Oh, Sugar: A Blender Test
What would happen if I put a cup of sugar in a blender and buzzed it for a few minutes?
Why in the world would I want to?
I’ll answer the second question first: Because we are a full-service blog, and that’s just the kind of swell thing we do when a reader asks us a question. Depending on the question, of course.
This one wasn’t too daunting. It went something like this: Confectioners’ sugar contains cornstarch, and I don’t want cornstarch in my sugar. What can I do?
Well, we at first replied, one option is to look online. King Arthur Flour sells something called Snow White Topping Sugar; it's made without cornstarch, which is added to most confectioners' sugar to prevent it from clumping in humid weather. And around Passover, you can buy Passover confectioners' sugar, made with potato starch instead of cornstarch (corn products are not kosher for Passover).
But if you spend your day sitting at a computer, you tend to Google your way to more answers, and that’s how I learned that many, many Web sites confidently declare that you can make your own perfectly good confectioners’ sugar, cornstarch-free, with only granulated sugar and a blender.
Could that possibly be right? I didn't think so.
So I pulled out my ancient blender, poured in a cup of sugar and punched go. Almost immediately, I could see a powdery substance materializing in the jar. Three minutes later, when I thought the blender had done all it could do, I emptied the jar and scrutinized the results.
And I’d say they were mixed. Yes, what came out is white and fluffy. But it’s also a tad gritty, not quite as smooth as the real thing. Another factor is the weight. A cup of confectioners’ sugar weighs 120 grams (4 ounces) and a cup of granulated sugar weighs 198 grams (7 ounces). My hybrid creation weighed 147 grams (5 1/4 ounces). So it’s definitely lighter and fluffier than granulated, but not as light as actual confectioners' sugar. You might not want to dust a delicate pastry with it. In a pinch, you might be able to cook or bake with it, though, as long as you went by weight instead of volume.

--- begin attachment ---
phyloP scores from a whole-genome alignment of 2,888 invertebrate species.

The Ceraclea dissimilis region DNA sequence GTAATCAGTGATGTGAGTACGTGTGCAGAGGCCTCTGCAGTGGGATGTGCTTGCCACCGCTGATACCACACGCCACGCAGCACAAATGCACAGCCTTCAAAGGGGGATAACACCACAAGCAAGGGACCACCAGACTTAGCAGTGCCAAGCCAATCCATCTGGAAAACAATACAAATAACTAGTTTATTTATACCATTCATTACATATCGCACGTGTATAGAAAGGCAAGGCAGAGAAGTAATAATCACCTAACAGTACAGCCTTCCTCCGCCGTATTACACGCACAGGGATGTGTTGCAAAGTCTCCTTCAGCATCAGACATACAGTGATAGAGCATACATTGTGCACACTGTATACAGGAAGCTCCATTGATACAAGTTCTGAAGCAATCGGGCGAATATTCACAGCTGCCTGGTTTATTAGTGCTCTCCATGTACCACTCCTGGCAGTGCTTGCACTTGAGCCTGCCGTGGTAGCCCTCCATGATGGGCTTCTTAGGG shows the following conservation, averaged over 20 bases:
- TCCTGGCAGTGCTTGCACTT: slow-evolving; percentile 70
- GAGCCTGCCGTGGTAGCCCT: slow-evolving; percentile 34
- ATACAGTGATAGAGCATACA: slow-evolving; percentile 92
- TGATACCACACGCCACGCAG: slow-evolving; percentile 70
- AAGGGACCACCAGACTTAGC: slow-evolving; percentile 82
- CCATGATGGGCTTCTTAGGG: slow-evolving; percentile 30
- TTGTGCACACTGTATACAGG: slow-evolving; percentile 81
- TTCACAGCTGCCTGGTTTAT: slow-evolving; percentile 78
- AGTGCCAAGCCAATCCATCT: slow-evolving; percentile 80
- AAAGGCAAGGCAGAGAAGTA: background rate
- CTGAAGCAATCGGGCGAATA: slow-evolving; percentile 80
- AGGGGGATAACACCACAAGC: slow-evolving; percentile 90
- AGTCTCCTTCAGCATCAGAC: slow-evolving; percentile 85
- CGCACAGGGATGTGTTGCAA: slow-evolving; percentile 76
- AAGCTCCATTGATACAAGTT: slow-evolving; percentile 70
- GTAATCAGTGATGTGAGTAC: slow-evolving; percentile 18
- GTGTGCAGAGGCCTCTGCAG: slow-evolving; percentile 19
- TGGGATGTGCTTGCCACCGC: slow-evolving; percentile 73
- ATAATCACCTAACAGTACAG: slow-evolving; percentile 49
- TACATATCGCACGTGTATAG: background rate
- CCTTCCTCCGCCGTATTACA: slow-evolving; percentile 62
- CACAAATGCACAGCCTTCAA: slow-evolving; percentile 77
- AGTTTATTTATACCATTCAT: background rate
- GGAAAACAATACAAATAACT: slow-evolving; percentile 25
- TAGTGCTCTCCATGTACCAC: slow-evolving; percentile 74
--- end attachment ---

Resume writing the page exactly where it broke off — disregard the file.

But then there’s the larger question of whether you really don’t want cornstarch in your sugar. In cake frostings, for example, it’s key; the cornstarch helps hold the frosting together, especially when the atmosphere is a little warm or humid. It also cuts the sweetness.
And cake frosting is the last place I'd want to use ersatz confectioners' sugar that leans toward being gritty.
So it's official: All those confident Web sites were only partly right. I guess the moral here is: Don’t believe everything you read. Unless, of course, it’s on this blog.
-- Jane Touzalin
Posted by: Krisipuu | May 18, 2009 2:02 PM | Report abuse
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